In addition to Russia and Iran, China, the European Union, and the US have major interests at play in the region. Let’s see if we can get a handle on the future there — and preserve our base there as we seek to revive our fortunes in Afghanistan — and seem less surprised by discovering the obvious about Iran and Iraq.
** U.S. TO LIST POLAR BEAR AS THREATENED SPECIES. According to the Washington Post, the U.S. Department of the Interior will propose that the polar bear be listed as a threatened species under the Endangered Species Act. Polar bears depend upon sea ice, and that has been receding dramatically in the greenhouse era. U.S. Fish and Wildlife Service experts say that polar bears have begun resorting to open sea swimming and even in some instances cannibalism in order to survive, though their possible extinction is viewed as decades away. The federal government has been under intense pressure on this from environmental groups such as the Natural Resources Defense Council and Greenpeace.
But, you know, it’s okay, because no matter what happens we can always enjoy those great, heartwarming polar bear computer animations in the Coca Cola commercials.
** CONAN THE GREEN. Over Christmas weekend, the Washington Post published a front page story on Governor Arnold Schwarzenegger as the leading environmentalist Republican, championing efforts to control greenhouse gases. In it, he sounds themes very familiar to NWN readers, and completely consistent with my discussions with him in 2002 and 2003 before he became governor, much less pushed the big renewable energy and global warming programs of this year.
Schwarzenegger says that he will push to make climate change a major issue in the 2008 presidential election. “We want to put the spotlight on this issue in America. It has to become a debate in the presidential election. It has to become an issue.”
He calls himself a “sane Republican,” noting that he can’t be stereotyped as many pro-environment politicians have been as “the tree hugger, the crazy guy out there who wants to live on the moon and talk about the spirits and all this holistic stuff.”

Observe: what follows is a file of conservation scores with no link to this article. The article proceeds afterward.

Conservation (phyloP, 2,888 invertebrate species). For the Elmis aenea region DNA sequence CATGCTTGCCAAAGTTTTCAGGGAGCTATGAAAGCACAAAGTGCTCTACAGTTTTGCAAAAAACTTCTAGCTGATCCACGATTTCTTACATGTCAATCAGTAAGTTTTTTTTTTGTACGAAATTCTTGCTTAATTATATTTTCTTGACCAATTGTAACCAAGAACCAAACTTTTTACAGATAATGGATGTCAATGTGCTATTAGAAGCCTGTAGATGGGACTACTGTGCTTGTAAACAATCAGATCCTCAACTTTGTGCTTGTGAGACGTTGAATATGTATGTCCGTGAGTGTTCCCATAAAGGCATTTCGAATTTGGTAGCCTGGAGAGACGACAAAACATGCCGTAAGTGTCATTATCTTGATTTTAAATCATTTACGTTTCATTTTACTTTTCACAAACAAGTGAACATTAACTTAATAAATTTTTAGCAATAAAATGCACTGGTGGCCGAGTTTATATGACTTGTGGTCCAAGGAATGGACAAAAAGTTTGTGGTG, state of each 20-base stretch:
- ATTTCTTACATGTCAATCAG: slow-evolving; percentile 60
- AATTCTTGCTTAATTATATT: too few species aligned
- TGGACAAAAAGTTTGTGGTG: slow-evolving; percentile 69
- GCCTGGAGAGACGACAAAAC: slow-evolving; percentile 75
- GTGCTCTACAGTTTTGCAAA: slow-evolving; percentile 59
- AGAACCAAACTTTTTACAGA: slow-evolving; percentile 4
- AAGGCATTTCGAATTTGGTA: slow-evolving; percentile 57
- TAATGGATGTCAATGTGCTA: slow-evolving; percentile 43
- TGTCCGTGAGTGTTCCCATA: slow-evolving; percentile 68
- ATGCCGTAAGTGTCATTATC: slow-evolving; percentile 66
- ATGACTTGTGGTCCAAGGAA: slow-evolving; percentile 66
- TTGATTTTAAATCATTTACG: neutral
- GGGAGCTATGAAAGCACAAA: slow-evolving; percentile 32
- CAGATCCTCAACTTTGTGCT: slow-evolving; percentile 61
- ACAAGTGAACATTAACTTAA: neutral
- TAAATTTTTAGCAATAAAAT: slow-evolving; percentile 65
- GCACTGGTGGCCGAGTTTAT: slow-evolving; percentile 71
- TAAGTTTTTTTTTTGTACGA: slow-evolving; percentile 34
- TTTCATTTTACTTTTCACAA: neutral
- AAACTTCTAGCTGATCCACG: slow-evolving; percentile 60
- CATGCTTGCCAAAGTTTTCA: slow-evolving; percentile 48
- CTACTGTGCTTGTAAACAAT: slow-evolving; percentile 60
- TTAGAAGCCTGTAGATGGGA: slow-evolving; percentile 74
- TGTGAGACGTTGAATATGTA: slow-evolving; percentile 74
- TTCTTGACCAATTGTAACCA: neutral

“With me they can’t do it, because my whole history is different. It’s unexpected, so therefore you have a better chance to have an impact.”
** SCHWARZENEGGER’S HIGHLY-RATED SPEECH. As he contemplates next months’ State of the State address, snug in his hospital bed, Governor Arnold Schwarzenegger can take satisfaction in last January’s State of the State address, which a PR expert has rated one of the best speeches of the year. It merely apologized for past mistakes and positioned him for this year’s dramatic comeback. The worst speeches were more off the cuff affairs, by Mel Gibson, Michael Richards, and outgoing Virginia Senator George “Macacca” Allen.
** GERALD FORD PASSES. Former President Gerald Ford has died at the age of 93. After retiring, he lived for many years in California, in the Palm Springs area. It would be hard to say that his presidency was especially distinguished, but he restored a sense of decency to a politics traumatized by the Watergate scandal and forced resignation in 1974 of California’s first president, Richard Nixon. Ford, of course, became vice president when Nixon’s first vice president, Spiro Agnew, was forced to resign in the midst of a corruption scandal. Ford then became president upon Nixon’s resignation. The longtime Republican leader in the U.S. House of Representatives, Ford was an amiable man, a star athlete at the University of Michgian. It was his fate in presidential politics to be a transitional figure. The U.S. defeat in and withdrawal from Vietnam was finalized during his presidency, which ended following his defeat by Democrat Jimmy Carter in November 1976.
** Monitor computer memory prices on a daily basis. Prices are stable.
** Track global and national energy prices in near real time via Bloomberg. Crude oil prices have dropped to around $60 per barrel on forecasts of warmer than usual weather in much of the US.